Whether you are prepping for an intense workout session or going for a run, your pre-workout meal can make all the difference between a good and a great workout. A pre-workout meal will provide your body with the nutrients that it needs to get through an ass-to-the-grass workout.
Let’s discuss what type of food you should eat before a workout session based on your goals.
What to Eat Before a Workout to Build Muscle?
Muscle is built in the gym, but it grows in the kitchen. To build muscle, you should focus on a pre-workout meal of highly bioavailable protein and fast-digesting carbohydrates. What’s more, this needs to be broken down into two different meals: what you’ll eat three hours before a workout and what you’ll eat right before a workout.
Two-to-Three Hours Before a Muscle-Building Workout
Between two and three hours before a muscle-building workout, you can focus on whole-food protein sources such chicken, beef, pork, fish, eggs, and dairy products. As for carbohydrates, stick with complex carbs such as whole wheat pasta, brown rice, and oat.
Should You Include Supplements Before a Workout?
Pre-workout supplements can be a great addition to your diet, but they are not necessary. If you decide to take pre-workout supplements, make sure to do your research and talk to a healthcare professional about what is best for you.
Some popular pre-workout supplements include the following:
Caffeine: This is the reason you drink that morning coffee! Caffeine is by far the most popular ingredient in pre-blended pre-workout supplements as it provides a direct mental and physical boost in energy.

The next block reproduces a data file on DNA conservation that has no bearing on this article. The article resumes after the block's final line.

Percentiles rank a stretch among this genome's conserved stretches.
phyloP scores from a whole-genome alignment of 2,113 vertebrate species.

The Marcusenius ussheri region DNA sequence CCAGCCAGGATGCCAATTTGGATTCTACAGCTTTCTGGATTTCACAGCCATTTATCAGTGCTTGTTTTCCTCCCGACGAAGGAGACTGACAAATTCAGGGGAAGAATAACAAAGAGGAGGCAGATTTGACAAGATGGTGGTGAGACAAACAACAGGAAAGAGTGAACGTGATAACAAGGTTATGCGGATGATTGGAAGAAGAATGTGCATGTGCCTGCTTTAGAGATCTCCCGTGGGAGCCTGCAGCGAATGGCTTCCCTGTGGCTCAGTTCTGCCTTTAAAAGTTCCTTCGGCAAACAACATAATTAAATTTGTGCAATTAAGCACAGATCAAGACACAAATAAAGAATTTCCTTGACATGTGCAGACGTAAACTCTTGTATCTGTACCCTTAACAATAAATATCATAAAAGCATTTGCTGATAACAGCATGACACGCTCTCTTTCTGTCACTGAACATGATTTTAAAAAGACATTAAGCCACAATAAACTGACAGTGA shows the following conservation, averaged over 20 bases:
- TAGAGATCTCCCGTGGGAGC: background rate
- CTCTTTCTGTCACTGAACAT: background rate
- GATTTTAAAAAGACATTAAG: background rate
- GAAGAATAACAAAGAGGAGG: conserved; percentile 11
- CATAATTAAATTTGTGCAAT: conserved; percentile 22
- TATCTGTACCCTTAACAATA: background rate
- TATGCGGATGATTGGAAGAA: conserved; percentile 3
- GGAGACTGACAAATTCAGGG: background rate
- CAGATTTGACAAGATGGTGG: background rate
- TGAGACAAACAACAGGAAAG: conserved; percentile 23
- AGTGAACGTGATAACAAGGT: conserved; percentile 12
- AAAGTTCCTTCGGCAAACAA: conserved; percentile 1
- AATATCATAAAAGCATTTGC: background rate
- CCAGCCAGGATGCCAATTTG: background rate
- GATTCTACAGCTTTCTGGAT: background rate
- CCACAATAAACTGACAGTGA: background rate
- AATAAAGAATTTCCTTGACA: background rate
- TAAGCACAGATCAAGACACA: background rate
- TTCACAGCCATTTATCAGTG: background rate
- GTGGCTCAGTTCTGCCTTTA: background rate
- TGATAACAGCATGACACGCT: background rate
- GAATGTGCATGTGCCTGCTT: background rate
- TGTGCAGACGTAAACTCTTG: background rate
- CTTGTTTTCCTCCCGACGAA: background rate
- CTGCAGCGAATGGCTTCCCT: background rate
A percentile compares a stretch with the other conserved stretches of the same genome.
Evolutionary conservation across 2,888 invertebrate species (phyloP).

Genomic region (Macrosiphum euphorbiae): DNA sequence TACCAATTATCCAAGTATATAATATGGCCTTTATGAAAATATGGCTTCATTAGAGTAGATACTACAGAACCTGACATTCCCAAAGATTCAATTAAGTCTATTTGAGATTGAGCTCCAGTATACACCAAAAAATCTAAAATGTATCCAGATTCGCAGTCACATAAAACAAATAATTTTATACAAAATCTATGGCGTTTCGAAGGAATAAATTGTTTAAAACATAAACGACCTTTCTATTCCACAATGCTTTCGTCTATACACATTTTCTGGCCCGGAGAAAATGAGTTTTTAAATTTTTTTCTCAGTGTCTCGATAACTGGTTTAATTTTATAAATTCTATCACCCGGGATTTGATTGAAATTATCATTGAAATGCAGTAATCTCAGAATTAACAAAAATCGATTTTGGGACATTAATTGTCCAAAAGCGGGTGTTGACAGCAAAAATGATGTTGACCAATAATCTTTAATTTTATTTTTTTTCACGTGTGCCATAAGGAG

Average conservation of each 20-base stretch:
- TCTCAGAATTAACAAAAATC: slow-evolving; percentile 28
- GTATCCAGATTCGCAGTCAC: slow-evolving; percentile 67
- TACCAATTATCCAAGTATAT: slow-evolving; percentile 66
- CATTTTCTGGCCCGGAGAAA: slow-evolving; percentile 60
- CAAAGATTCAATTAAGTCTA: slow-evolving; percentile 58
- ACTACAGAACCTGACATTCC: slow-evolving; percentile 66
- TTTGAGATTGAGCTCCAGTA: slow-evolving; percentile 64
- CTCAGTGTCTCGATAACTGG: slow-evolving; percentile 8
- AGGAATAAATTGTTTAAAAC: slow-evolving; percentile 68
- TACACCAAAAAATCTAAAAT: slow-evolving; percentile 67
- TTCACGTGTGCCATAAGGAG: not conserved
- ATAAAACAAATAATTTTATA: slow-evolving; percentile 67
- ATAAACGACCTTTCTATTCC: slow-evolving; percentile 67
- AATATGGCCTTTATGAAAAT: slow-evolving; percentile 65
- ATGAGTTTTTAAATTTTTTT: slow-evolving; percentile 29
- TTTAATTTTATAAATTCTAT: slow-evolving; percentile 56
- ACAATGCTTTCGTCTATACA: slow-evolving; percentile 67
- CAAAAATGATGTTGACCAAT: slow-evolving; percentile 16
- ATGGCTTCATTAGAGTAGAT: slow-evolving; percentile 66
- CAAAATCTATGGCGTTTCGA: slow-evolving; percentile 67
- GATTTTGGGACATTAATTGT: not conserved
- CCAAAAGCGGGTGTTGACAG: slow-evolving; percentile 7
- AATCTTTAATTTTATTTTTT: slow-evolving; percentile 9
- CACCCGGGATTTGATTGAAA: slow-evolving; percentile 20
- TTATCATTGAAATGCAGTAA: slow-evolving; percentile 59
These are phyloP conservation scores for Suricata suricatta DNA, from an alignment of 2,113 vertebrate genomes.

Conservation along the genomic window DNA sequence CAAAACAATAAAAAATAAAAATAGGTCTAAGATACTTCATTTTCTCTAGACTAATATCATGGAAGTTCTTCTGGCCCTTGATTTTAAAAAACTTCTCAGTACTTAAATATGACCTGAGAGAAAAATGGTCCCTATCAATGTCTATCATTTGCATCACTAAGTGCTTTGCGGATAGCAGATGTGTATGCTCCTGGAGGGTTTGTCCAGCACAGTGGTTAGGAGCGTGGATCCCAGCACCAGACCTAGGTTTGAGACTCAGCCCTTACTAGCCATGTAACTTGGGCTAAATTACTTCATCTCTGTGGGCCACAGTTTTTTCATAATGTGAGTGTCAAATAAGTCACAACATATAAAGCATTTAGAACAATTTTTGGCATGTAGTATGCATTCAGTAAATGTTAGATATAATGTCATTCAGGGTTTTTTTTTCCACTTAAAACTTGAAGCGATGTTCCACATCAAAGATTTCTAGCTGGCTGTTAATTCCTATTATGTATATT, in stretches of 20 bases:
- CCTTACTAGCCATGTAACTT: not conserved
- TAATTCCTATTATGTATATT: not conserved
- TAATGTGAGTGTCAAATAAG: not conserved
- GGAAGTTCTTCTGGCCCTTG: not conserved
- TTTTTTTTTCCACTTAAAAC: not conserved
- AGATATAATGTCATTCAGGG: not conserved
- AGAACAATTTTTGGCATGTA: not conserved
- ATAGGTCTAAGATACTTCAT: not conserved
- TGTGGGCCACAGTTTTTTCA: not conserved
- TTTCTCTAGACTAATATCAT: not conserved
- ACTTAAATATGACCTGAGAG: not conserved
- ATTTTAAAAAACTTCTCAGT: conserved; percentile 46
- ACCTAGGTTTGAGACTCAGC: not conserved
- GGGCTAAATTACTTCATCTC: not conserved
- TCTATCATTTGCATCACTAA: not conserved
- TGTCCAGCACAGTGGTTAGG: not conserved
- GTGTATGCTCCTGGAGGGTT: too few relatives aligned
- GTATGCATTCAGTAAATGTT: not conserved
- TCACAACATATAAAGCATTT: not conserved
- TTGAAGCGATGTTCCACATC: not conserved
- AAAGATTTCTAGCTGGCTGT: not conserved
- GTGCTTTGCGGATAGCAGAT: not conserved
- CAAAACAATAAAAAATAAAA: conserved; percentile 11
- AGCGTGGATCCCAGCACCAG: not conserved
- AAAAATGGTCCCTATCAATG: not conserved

Creatine: Creatine is broken down into adenosine triphosphate (ATP), which is the preferred fuel source of your muscle tissue during resistance training. Creatine has been shown to boost performance and support goals of muscle growth and weight loss.
BCAAs (Branched Chain Amino Acids): While there are 20 amino acids, three are of special interest in fitness. Leucine, isoleucine and valine are called BCAAs, and they are three essential amino acids that the body cannot synthesize on its own. They can help reduce workout fatigue while stimulating pre-workout muscle protein synthesis.
Remember that the most important thing when it comes to pre-workout nutrition is to focus on healthy foods. Supplements are just that – supplemental. They should not replace whole food sources of nutrients. When it comes down to it, the best way to get the nutrients your body needs before a workout is by eating real food!